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Sillers-Holmes Family Correspondence

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Document Type: Autograph Letter Signed

Author: William W. Sillers
Date: October 1-7, 1862
Place: Camp near Winchester, Virginia
To: Frances Sillers Holmes

Physical Description: Ink on paper; 4 pages (21 x 13 cm) on 1 folded sheet

Number: MSN/CW 5025-02

Transcribed by: Paul Patterson and George Rugg, 2004-06

(Please click on our Technical Details button at left
for more information on transcription conventions,
image scanning conventions, etc.)

Page 1      Images: 150 DPI100 DPI72 DPI

Camp 10 miles North of Winchester, Va.,
Oct. 1st, 1862. —

My dear Sister,

     I have been very happy to hear from you by three separate letters, as well as by the mouth of persons coming from home, since you heard by letter from me. The last letter you received from me was dated August 25th and was written at North Anna River. I wrote you another from Culpeper Court House, but never had a chance to mail it. Since that time we have done a great deal of cruel marching, been very much starved, and fought two hard battles in Maryland—one at Frog Gap in the Blue Ridge—the other at Sharpsburg. I cannot say that our Brigade as a whole was engaged in in the 1st or Sunday's fight. I do not write this letter to give you a description of marching or fighting; but simply to let you know, Dear Sister, that I Still

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live. Your last kind letter was brought to me by Johnny Williams. God only knows my feelings when I saw those who had just come from near you and all that is dear to me on earth. They had come from quiet and ease and happy homes,—I shall not attempt to describe where I had come from. Since the battle of the 17th ult., when Col. Parker [i.e., Col. Francis M. Parker, 30th North Carolina Infantry] was severly wounded in the head, I have been in command of the Regiment. I haven't the heart to speak of the condition of our brigade after the fight of the 17th ult. God spare me the sight of ever again seeing it so much disorganized! I will say no more about battles now; if I am spared, you shall hear it sometime from me in propria persona.— I was truly happy to learn from your letter that Dr. [i.e., Dr. Allmond Holmes, the author's brother-in-law] is enabled to be with you so often. I feel that you will be better satisfied to have him come occasionally and see how affairs are progressing. I was highly gratified to learn that you had gotten my salt. I have thought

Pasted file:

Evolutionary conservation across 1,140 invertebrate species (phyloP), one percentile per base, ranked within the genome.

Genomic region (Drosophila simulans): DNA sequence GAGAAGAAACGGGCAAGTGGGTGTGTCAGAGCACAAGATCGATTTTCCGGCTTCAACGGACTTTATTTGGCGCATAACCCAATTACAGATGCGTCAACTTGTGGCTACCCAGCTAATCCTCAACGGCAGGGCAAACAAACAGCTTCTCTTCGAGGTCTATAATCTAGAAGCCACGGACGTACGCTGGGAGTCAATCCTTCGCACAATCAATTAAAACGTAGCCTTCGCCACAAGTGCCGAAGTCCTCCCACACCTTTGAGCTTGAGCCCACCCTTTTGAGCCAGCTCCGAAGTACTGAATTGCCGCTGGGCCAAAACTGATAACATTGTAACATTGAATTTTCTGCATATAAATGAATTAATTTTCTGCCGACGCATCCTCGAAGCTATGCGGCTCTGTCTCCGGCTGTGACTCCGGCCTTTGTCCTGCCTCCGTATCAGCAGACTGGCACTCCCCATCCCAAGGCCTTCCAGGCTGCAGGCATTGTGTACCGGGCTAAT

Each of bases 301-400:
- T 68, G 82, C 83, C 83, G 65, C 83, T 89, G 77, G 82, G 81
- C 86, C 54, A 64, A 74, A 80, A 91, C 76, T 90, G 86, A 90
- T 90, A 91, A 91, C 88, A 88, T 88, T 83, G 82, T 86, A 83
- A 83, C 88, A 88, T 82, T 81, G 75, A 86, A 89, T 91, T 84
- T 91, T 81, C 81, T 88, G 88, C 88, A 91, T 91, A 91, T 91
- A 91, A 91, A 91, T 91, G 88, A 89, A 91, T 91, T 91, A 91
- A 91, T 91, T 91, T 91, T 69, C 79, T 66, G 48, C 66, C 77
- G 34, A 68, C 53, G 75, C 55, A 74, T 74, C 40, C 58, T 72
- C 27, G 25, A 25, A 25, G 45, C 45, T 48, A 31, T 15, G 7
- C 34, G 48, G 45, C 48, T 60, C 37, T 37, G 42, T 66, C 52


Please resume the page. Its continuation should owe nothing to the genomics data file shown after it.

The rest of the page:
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of it frequently. About the Cotton, do as you please, Sister, provided you have the money, and about that you didn't say a word. All the news you send me about my affairs is cheering. I hope they (the negroes) will make enough to eat and wear. I shall try to get home some time before the beginning of next year—when, dear Sister, I cannot tell. — You have my warmest thanks for the promised suit of clothes. There is no means of having anything brought from home to this place at present. If you were to send the cloth to Richmond, I might possibly never hear of it again. So you had better wait until you hear from me again. If the Yellow Fever does not prevent you might send it to Baldwin. I would be glad, if you could get enough strong woolen cloth to make Ransom a good pair of pants. I am not in need of any socks at present. — This letter I hope to send to be mailed in North Carolina, as a Lieut. from our Regiment is going there.

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I was very sorry to hear of poor little Johnnie's illness, and hope he has long ago recovered. — Ransom wishes you to tell his mother that he is well, and would like to be remembered to Uncle Moses and Jim, and says that he hasn't been able to send Uncle Moses the money he promised. — Kiss the dear children for me often, and may God bless you all!

Your devoted Brother,
W. W. Sillers

Oct. 7th/62

Dear Sister, the above was written several days ago — since then there has been no change. I am quite well at present; but my heart almost bleeds, when I think of North Carolina; for poor, afflicted Wilmington always comes up. I have seen in a stray copy of the Wilmington Journal of the deaths of Mr. Bettencourt, Dr. Clinton, Dr. Dixon, Mr Jowett and others less prominent, but well known. —
God bless you all!

Your affectionate Brother,
W. W. Sillers

Transcription last modified: 28 Feb 2007 at 05:04 PM EST

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